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Key Issues:
AgMag
Blog Post
Monday, September 21, 2009

 

New Standard, Jessica Azulay

Published April 11, 2006

Every summer, a huge swell of algae spreads through the Gulf of Mexico and then dies, smothering aquatic life in its wake. Scientists have documented this expanding "dead zone" since the early 1970s, finding that in recent years it has grown to an average of 14,000 square miles of ocean.

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AgMag
Blog Post
Monday, September 21, 2009

 

Chicago Tribune, Andrew Martin

Published April 9, 2006

A new study on Monday found that a relatively small percentage of rural counties – many of them in Illinois – are contributing most of the fertilizer pollution that is creating a summertime “dead zone” in the Gulf of Mexico, where massive algae blooms snuff out most aquatic life.

 

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Key Issues:
AgMag
Blog Post
Monday, September 21, 2009

Farm Futures, Jacqui Fatka

Published April 9, 2006

Nitrate pollution in the Mississippi River Basin is a growing problem, creating a Dead Zone downstream for marine wildlife. A new analysis from the Environmental Working Group shows that the problem is more solvable than it ever has looked before if the federal government begins to focus conservation needs in the trouble area.

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Key Issues:
AgMag
Blog Post
Monday, September 21, 2009

Arkansas Democrat-Gazette, Nancy Cole

Published April 10, 2006

Farmers in 15 northeast Arkansas counties are among the top contributors of fertilizer pollution that creates a "dead zone" of more than 5, 000 square miles in the Gulf of Mexico, according to a study released Monday by the Environmental Working Group.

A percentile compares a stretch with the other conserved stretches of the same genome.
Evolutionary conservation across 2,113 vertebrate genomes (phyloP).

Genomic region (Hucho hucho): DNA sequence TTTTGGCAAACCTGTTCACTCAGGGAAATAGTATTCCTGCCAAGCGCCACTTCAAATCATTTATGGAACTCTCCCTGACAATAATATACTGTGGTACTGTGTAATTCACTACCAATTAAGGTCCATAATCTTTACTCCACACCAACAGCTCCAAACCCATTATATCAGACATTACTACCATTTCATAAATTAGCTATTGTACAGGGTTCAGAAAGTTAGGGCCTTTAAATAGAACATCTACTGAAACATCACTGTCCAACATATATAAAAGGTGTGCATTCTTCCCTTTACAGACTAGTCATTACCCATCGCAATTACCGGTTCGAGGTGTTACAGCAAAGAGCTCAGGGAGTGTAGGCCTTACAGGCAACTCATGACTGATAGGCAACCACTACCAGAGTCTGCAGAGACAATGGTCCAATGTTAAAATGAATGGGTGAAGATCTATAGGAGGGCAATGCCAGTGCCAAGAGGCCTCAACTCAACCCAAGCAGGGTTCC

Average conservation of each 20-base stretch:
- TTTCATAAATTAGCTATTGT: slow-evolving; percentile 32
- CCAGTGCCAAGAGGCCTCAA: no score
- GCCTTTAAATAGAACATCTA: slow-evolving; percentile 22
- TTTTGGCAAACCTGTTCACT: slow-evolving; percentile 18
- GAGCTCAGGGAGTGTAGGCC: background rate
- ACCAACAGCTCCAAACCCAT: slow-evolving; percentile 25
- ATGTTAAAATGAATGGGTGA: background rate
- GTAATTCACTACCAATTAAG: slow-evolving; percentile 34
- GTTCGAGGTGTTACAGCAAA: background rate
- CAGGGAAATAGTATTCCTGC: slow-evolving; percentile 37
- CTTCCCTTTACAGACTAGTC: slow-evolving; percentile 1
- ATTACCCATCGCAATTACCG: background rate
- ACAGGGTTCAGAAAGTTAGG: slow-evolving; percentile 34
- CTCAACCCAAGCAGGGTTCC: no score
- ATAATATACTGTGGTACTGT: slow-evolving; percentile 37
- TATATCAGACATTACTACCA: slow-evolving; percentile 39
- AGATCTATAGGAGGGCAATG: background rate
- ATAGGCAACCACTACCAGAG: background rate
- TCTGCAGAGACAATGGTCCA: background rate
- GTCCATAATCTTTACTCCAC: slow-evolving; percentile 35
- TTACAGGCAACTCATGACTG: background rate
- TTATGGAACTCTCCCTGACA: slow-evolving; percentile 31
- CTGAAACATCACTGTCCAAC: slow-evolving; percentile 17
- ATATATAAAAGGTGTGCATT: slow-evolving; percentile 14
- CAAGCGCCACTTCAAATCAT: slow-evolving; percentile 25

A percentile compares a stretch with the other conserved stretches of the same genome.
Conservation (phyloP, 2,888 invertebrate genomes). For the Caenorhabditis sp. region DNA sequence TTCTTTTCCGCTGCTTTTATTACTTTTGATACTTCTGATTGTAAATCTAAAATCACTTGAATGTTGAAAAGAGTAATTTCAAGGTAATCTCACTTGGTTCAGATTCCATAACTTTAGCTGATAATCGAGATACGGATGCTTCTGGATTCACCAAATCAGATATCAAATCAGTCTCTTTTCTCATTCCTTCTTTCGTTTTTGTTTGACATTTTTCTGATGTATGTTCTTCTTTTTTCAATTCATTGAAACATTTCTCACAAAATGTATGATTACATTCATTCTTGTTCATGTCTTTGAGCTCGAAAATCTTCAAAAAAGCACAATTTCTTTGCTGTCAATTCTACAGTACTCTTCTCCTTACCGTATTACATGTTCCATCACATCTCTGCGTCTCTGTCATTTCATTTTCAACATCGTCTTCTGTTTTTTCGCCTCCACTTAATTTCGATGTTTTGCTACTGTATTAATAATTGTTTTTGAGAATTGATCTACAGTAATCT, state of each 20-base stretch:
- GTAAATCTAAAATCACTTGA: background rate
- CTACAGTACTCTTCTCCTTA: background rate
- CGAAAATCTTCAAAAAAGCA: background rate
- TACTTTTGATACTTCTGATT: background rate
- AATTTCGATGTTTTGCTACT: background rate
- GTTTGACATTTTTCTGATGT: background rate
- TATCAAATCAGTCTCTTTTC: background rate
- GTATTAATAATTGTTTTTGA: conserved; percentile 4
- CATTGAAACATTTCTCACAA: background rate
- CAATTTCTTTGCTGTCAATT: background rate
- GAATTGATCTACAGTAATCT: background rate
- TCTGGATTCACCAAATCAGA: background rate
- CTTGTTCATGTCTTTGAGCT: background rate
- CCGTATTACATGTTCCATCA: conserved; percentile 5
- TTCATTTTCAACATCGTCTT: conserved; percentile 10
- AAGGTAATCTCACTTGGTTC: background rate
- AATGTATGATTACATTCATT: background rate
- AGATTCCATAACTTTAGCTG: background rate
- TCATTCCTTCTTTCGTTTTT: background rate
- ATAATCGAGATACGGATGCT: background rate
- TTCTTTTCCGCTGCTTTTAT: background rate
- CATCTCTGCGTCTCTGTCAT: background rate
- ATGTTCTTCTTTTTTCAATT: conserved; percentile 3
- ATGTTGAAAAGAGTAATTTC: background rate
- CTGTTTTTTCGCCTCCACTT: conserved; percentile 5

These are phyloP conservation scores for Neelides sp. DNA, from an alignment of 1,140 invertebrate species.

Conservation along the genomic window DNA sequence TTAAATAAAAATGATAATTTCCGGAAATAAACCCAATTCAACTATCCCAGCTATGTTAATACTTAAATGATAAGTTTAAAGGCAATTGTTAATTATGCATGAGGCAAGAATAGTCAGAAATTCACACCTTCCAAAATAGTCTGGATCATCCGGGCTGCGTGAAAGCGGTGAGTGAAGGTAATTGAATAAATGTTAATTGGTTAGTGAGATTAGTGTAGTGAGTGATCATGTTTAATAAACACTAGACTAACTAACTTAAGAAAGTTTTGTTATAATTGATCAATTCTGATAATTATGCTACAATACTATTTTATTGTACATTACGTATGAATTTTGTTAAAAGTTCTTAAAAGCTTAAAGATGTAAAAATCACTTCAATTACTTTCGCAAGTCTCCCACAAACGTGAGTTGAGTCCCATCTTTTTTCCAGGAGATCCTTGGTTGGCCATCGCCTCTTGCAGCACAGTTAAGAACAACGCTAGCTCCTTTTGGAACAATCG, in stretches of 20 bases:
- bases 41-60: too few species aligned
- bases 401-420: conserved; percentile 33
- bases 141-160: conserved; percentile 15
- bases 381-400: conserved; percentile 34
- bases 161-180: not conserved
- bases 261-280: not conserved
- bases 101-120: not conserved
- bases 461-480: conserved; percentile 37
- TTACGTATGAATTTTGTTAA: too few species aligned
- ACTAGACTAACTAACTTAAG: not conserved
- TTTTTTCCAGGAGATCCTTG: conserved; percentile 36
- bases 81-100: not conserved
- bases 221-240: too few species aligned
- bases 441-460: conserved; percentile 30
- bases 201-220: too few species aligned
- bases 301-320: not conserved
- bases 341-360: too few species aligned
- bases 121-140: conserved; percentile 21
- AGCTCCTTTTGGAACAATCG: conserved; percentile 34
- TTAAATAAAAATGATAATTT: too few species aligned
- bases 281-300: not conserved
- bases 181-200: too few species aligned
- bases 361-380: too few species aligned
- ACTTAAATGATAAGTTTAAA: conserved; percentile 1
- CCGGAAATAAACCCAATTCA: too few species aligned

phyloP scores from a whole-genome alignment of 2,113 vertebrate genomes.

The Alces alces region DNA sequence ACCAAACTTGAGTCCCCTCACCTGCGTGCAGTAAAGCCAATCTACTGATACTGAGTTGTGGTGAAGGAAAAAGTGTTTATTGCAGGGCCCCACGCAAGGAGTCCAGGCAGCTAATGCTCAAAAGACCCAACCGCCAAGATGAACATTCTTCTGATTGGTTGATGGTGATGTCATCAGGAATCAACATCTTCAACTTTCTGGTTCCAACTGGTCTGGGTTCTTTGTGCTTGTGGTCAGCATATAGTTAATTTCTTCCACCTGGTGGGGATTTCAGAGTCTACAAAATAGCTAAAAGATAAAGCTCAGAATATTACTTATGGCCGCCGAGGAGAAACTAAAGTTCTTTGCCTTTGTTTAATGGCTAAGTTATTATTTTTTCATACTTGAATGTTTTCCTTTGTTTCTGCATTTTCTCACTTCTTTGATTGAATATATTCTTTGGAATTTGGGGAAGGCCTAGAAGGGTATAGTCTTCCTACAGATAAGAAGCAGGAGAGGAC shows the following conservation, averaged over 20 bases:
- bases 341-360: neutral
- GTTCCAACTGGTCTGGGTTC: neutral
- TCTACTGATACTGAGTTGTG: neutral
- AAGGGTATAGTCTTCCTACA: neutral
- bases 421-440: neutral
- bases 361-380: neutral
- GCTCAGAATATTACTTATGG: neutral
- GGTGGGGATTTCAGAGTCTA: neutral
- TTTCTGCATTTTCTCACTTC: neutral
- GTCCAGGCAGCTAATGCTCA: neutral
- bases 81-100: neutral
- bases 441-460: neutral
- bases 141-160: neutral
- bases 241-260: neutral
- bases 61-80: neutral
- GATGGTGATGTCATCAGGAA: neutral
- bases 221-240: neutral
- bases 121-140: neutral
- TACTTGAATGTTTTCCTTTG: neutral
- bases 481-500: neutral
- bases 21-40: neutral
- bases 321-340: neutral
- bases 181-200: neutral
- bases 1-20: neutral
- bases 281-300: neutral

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AgMag
Blog Post
Monday, September 21, 2009

New Orleans Times-Picayune, Matthew Brown

Published April 16, 2006

Louisiana's fishing industry faces an uncertain future after the pounding it took last hurricane season, but fishers know one thing is certain: Sometime this summer, a lifeless expanse of water about the size of Connecticut -- maybe a little bigger, maybe a little smaller -- will form off the state's coast.

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AgMag
Blog Post
Monday, September 21, 2009

 

Delta Farm Press, David Bennett

Published May 4, 2006

In what could be the first significant shot fired in the 2007 farm bill debate, the Environmental Working Group (EWG) has released a report on how Mississippi River Basin (MRB) fertilizer run-off is contributing to a massive oxygen-depleted hypoxia zone in the Gulf of Mexico.

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Key Issues:
AgMag
Blog Post
Monday, September 21, 2009

 

Reuters

Published May 4, 2006

More than half of US streams are polluted, with the worst conditions found in the eastern third of the country, according to a study by the Environmental Protection Agency.

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AgMag
Blog Post
Monday, September 21, 2009

 

Minnesota Pilot-Independent, Babe Winkelman

Published June 19, 2006

What grows larger with each passing summer and is roughly the size of New Jersey? The answer: the dead zone in the Gulf of Mexico, one of the world's most dynamic fisheries.

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AgMag
Blog Post
Monday, September 21, 2009

 

Peoria Journal Star, Steve Tarter

Published June 25, 2006

It's an area the size of Connecticut that fails to harbor aquatic life in the Gulf of Mexico.

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Key Issues:
AgMag
Blog Post